Evans denies he misled clients


State House lobbyist Gerard E. Evans told a federal jury yesterday that he did nothing to defraud his clients, denying allegations by prosecutors that he repeatedly misled companies about the threat of hostile legislation.

Evans, once the top-earning lobbyist in Annapolis, testified that warnings he repeatedly gave those companies - warnings that proved to be largely empty - were based on information he thought was true.

"That was a representation, made as a good-faith belief, that that was what was happening," Evans said. "That's what I believed at the time."

Evans and his co-defendant, state Del. Tony E. Fulton, are charged with conspiring to generate lobbying fees for Evans by concocting or exaggerating the threat of legislation aimed at paint and asbestos manufacturers.

The firms paid Evans $400,000 over two years to fight such legislation, though none was introduced.

On the stand for a second day of testimony in U.S. District Court in Baltimore, Evans told jurors he did a good job providing generally accurate intelligence to his clients about the major issues that concerned them in Annapolis.

"Did you scheme with Delegate Fulton to defraud your clients?" Evans' attorney, Robert C. Bonsib, asked.

"Of course not," Evans replied.

But as Evans denied any wrongdoing, he left some important questions unanswered.

He was unable to say, for example, where he obtained information - which he passed on to his clients - that a Prince George's senator would be introducing legislation against paint companies. In earlier testimony, the senator sharply disputed Evans' assertion.

Nor could Evans recall a meeting with former Baltimore Mayor Kurt L. Schmoke to talk about lead paint issues. Evans told clients that at the meeting, he learned that Schmoke, too, was planning to support legislation aimed at them. Schmoke has testified he recalls no such meeting.

Evans, 44, and Fulton, 48, are each charged with 11 counts of mail and wire fraud. Each count carries a penalty of up to 5 years in prison and a $250,000 fine.

Prosecutors allege that Fulton, a West Baltimore Democrat, falsely led people to believe he might introduce lead paint legislation as part of the scheme to drum up fees for Evans. They also contend that as part of the scheme, Evans steered a $10,000 real estate commission to Fulton.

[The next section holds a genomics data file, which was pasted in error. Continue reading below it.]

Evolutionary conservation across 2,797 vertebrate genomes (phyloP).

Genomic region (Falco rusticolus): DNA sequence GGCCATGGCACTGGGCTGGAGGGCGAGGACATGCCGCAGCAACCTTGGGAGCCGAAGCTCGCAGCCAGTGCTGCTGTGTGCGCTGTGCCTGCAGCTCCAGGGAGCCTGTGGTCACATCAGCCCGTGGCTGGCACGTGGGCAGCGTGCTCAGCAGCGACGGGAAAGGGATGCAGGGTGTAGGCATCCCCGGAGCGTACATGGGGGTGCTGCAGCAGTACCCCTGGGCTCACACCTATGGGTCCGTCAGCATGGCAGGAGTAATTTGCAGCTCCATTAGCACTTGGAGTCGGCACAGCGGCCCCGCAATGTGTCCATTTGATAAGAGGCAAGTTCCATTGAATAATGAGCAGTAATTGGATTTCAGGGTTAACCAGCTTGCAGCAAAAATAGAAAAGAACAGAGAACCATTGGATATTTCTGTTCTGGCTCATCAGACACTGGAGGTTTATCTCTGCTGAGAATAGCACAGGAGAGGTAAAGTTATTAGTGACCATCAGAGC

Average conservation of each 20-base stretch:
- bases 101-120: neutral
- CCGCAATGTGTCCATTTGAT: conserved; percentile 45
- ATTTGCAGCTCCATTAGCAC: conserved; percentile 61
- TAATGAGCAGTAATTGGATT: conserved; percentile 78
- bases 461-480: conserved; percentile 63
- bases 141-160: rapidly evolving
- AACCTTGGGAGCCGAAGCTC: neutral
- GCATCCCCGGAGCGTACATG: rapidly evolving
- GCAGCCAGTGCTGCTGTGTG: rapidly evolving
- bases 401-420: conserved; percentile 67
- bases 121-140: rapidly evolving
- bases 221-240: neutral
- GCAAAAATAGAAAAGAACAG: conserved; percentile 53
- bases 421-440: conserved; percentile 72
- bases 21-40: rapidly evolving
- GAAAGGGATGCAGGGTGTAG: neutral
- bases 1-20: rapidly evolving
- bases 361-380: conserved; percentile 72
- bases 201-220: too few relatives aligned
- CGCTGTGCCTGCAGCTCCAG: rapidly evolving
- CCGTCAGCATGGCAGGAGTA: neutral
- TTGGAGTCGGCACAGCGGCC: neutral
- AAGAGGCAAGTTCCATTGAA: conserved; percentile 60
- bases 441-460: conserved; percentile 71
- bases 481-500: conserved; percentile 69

Fulton, who testified last week, has denied the charges. Evans is expected to conclude his testimony today, and the case could go to the jury as early as Monday.

During yesterday's testimony:

Evans said that soon after he signed on as a lobbyist for the paint companies in January 1997, he discovered in a conversation with Fulton that the legislator had plans to introduce a lead paint liability bill.

Under questioning from Assistant U.S. Attorney Dale P. Kelberman, Evans called it a "coincidence" that Fulton said he was considering such legislation at the same time Evans stood to gain $48,000 in extra fees that year if such a bill were proposed.

Kelberman asked Evans which other legislators he had sounded out about the issue.

"Nobody," Evans replied.

"It was a lucky guess, huh?" replied Kelberman. Evans later amended his comments to say that he had also talked to legislative leaders about the prospects for such a bill.

Evans said he did not recall who told him that Sen. Paul G. Pinsky, a Prince George's Democrat, was preparing to introduce lead paint legislation in the 1998 General Assembly session.

Evans wrote his clients in the fall of 1997 about the alleged threat from Pinsky. In earlier testimony, Pinsky said that he had no such plans and that he had never even heard of the kind of legislation Evans referred to.

Evans said he passed along the information about Pinsky to his clients because it seemed plausible to him.

"Senator Pinsky had always been on the side of the trial lawyers," Evans said. "It fit for me that Senator Pinsky would be the most likely candidate" to sponsor a bill.

Evans was unable to recall any specifics of his supposed meeting with Schmoke on the subject of holding paint companies liable for lead poisoning.

In an August 1998 memo, Evans told clients he had met with Schmoke and that the mayor indicated he planned to support such legislation during the upcoming General Assembly session.

Evans testified yesterday that he didn't remember the details, but suggested he might have chatted with Schmoke during an Orioles-Indians baseball game.

Throughout his testimony, Evans suggested that his clients had real cause to fear possible lead paint legislation. He repeatedly invoked the specter of Baltimore attorney Peter G. Angelos and his interest in a bill to make it easier to sue paint manufacturers.

"Peter Angelos was the point man on this issue," Evans testified.

Although no such bill was introduced during the period covered by the charges against Evans and Fulton, Angelos did persuade lawmakers to introduce one during this year's General Assembly session.

Bonsib and Evans said this year's bill, which did not pass, proved that Evans' warnings were on target.

Prosecutor Kelberman disagreed.

"It is not about Peter Angelos," Kelberman told District Judge J. Frederick Motz during a legal argument yesterday. "This is just one big giant smoke screen."

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